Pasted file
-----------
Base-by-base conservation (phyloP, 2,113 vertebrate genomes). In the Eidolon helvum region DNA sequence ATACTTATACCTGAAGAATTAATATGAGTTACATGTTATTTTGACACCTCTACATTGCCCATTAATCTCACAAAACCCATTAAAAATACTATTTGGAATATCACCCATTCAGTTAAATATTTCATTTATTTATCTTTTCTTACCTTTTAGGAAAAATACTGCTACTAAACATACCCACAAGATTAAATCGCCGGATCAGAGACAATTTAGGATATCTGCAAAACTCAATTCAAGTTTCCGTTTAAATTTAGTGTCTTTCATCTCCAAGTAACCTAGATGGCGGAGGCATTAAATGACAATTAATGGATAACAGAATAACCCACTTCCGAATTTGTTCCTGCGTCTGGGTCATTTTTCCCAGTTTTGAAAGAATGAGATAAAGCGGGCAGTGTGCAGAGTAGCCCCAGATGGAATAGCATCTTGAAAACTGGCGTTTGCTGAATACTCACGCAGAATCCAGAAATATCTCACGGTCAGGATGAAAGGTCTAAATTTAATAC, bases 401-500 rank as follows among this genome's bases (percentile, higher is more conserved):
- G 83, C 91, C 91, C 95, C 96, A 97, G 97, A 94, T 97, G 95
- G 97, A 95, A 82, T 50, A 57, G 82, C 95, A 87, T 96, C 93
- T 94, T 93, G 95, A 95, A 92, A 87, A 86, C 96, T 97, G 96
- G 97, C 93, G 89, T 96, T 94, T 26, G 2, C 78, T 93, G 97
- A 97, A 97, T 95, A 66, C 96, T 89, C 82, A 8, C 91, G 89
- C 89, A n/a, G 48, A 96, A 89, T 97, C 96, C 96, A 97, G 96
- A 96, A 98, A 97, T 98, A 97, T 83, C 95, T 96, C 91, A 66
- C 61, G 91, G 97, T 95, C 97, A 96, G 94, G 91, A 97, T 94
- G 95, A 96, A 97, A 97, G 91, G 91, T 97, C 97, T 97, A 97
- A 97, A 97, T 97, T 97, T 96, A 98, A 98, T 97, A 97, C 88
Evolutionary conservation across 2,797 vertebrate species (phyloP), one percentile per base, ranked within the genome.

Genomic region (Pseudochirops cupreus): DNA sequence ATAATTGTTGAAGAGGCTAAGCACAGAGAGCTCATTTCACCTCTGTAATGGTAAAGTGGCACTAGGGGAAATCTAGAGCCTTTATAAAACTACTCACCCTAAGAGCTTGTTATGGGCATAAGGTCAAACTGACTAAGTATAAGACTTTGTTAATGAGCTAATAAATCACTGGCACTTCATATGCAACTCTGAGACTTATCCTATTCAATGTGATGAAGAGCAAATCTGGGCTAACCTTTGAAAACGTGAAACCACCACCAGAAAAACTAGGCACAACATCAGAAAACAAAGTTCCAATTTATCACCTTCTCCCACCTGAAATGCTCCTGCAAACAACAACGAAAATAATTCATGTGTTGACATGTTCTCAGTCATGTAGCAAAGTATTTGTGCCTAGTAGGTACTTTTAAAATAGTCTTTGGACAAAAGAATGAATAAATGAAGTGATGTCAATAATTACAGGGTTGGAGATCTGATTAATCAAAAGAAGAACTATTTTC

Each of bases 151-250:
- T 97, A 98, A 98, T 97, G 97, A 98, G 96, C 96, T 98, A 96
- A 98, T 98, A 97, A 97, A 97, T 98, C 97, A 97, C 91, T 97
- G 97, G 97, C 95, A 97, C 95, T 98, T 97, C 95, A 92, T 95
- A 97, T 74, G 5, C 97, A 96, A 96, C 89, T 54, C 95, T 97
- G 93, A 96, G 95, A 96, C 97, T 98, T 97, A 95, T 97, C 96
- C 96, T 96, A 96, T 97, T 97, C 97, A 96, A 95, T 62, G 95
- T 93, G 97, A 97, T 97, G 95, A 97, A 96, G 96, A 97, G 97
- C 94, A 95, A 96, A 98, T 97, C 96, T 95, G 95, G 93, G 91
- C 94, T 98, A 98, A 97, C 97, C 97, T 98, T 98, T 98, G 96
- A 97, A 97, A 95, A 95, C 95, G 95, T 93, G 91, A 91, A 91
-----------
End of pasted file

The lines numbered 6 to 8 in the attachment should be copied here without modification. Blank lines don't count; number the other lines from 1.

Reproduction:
- A 97, A 97, T 95, A 66, C 96, T 89, C 82, A 8, C 91, G 89
- C 89, A n/a, G 48, A 96, A 89, T 97, C 96, C 96, A 97, G 96
- A 96, A 98, A 97, T 98, A 97, T 83, C 95, T 96, C 91, A 66